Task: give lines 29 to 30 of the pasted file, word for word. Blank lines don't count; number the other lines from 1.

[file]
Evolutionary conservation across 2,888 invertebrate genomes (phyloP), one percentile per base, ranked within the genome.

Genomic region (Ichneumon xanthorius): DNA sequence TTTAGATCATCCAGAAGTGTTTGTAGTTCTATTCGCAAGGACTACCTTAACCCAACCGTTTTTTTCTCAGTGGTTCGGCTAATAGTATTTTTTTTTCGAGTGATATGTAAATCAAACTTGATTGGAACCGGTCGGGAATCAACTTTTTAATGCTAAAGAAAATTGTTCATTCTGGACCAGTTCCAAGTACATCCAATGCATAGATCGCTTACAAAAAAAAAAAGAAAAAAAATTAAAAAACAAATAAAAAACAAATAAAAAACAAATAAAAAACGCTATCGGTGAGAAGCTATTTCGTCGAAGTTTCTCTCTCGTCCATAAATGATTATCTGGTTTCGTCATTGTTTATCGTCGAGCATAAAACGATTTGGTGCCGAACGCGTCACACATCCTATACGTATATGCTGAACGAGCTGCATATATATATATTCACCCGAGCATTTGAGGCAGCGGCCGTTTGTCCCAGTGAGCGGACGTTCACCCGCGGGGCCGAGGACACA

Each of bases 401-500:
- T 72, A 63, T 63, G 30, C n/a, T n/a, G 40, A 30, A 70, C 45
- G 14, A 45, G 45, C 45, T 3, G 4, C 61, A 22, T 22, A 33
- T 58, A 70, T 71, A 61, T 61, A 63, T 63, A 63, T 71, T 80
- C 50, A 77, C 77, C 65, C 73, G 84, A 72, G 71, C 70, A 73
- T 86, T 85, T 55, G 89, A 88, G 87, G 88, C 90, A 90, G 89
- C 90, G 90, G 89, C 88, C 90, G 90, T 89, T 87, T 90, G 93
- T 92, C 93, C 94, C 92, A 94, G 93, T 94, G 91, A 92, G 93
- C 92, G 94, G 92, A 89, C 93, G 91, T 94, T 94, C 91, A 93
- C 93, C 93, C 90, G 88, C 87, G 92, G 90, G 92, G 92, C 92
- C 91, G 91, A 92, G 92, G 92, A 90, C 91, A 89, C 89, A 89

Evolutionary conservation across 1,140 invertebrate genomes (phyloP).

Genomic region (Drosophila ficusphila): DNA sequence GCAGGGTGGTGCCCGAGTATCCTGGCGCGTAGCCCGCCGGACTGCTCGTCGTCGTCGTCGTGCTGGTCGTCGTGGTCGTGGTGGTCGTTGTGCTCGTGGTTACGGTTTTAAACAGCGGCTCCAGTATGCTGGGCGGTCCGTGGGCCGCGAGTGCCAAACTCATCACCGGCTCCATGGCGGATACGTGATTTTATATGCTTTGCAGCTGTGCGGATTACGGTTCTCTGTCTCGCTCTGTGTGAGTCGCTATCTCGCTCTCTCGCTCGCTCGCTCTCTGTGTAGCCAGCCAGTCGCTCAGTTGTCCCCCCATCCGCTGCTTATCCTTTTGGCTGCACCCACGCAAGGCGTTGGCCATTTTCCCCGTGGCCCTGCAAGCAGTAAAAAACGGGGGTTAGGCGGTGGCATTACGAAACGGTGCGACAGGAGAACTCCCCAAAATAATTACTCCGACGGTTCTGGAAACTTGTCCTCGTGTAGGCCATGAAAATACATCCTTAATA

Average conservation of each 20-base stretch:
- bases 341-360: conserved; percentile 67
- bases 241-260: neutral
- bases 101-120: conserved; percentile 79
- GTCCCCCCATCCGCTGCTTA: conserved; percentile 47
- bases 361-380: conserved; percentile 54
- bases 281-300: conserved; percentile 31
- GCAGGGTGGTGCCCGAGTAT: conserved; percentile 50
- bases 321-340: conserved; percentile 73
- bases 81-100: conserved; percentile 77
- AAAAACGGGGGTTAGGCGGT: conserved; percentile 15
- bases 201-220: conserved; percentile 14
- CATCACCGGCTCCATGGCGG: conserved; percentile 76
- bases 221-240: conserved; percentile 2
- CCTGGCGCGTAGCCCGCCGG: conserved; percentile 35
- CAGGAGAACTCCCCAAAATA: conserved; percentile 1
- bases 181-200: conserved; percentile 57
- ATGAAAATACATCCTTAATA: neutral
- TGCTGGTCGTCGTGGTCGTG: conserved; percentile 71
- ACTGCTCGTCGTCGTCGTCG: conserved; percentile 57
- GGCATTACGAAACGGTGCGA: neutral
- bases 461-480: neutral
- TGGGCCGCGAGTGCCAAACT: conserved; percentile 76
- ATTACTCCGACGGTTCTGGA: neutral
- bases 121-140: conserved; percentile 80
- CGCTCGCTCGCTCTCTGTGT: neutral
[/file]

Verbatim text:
- bases 221-240: conserved; percentile 2
- CCTGGCGCGTAGCCCGCCGG: conserved; percentile 35